Law 6 – It’s a Pro-Am World
The audience is talking back, engaging with each other and creating content.
Feb 1, 2013
Aaron Kushner is the anti-Advance….Kushner and his 2100 Trust ownership group have taken a industry-contrarian approach since he took over the Orange County Register on July 25 — not even six months ago. It’s addition by addition. Addition of costs in the short run, aimed at the addition of both revenues and profits in the longer term. If there were a Pulitzer for getting the most done in six months, Aaron Kushner should win it.
Many publishers find themselves somewhere between the thinking of Advance (although they are hesitant to drop days for fear of sending the business into a fast death spiral) and 2100 Trust. The prevailing strategy across the country: Keep seven days of print, but also keep trimming, trimming, trimming.
Kushner’s Orange County play is watchable enough. It becomes even more intriguing if 2100 Trust should win in the upcoming Tribune Company auction. On that bid, Kushner restated his interest when we talked Tuesday, though with caveats. One big caveat is whether the Tribune sells off the Register’s neighboring L.A. Times separately, or as part a package of its eight papers.Read More »
Dec 21, 2012
Today, though, most of the reporting power, much of the brand power, and thepolitical power still resides in big companies and their leadership. We may well get our strongest display of that early in 2013: In Washington, the FCC cross-ownership debate may move to center stage in January. And around the same time, we’ll probably see the Tribune newspaper auction. As new Tribune CEO Peter Liguori, a broadcast exec, remakes the company as a TV/video shop (WGN America, here we come!), some of the most influential American nameplates — the Los Angeles Times, Chicago Tribune, and Baltimore Sun, among them — will all hit the market at one time. Though 2012 has been a time of unprecedented change, it may prove to be prologue to the year to come.Read More »
Aug 24, 2012
Both CNN and The New York Times fill in numerous of the other’s weaknesses. At this digital moment when “mobile” and the tablet are tossing old habits up in the air and forcing consumers to re-form new ones, it’s a great time for both the Times and CNN to double down on their native advantages, and make their products no-brainer top-three places to go in the news everywhere-and-anywhere world.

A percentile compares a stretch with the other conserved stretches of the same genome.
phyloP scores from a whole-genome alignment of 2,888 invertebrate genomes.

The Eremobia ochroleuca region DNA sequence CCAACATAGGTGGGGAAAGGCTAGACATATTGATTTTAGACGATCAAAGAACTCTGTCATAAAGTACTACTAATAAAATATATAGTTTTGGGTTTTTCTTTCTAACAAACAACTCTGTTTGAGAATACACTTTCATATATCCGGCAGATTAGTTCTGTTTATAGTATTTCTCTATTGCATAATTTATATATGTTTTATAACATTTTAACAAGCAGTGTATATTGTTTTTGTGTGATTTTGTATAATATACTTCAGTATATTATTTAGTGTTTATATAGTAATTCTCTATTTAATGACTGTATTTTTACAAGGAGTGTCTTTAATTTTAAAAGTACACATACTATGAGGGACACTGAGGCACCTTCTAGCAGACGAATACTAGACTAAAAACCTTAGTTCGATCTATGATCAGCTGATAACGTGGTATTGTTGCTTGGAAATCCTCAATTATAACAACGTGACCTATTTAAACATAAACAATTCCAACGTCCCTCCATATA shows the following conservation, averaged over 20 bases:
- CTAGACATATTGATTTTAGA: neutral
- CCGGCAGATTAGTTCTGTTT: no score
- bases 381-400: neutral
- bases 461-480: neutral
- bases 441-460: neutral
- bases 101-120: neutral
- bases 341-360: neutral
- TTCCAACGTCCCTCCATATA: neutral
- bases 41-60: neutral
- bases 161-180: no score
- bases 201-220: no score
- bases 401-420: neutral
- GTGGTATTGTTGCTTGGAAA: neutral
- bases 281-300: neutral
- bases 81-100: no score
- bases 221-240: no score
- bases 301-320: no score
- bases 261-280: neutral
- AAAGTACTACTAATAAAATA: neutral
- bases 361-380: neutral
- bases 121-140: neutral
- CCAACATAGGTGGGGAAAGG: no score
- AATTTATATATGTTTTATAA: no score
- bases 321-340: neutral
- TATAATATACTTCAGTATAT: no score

For CNN, a partnership could be part of a strategy to reclaim its mojo after seeing TV ratings drop to 21-year lows. For the Times, having turned small corners in the last year, it’s a way to increase its sense of momentum, separating itself from the pack of other top news sources.
The timing is near-perfect. Mark Thompson, after all, comes to the Times as a broadcaster. With a 33-year TV career, he knows TV, and he knows the Times is just beginning to escape its print roots. Scaling the wall of video/TV, where huge revenues still exist, is one of his daunting challenges. He is one of the few people who could have taken the job who brings both a broadcast background and one of airtight news credibility, given the BBC’s standards. He is the perfect person to imagine a strong video/TV presence for the next-gen Times. The Times is looking currently at what a major investment in video would look like; how does it climb the incremental mountain with the next generations of TimesCasts?Read More »
Mar 22, 2012
The 39-minute Daisey piece did what dozens of previous stories on Foxconn’s massive manufacturing of our Apple (and other) wonders hadn’t accomplished: It captured listeners’ imaginations. Why? Daisey turned our portable pleasures to guilty ones. Then, within two weeks, The New York Times began publishing a series on Apple, China, job creation, and Foxconn. Where Daisey made Americans care anew, the Times did what it does best: It hammered at the Foxconn record, detailing it with exhaustive reporting and all the data it could uncover.Read More »
Mar 2, 2012
What percent of print ad loss is made up by digital ad gain? This is the crossover metric driving much of John Paton’s Digital First Media/Journal Register Company strategy. With print advertising down now more than 50 percent in 10 years in the U.S., and even diving more quickly now in some parts of Europe, replacement ad revenue is at the top of the crossover list. In 2011, Journal Register made up about 95 percent of its print ad revenue loss. It intends to hit the crossover mark — making more in digital revenues than it is losing in print revenues — this year.Read More »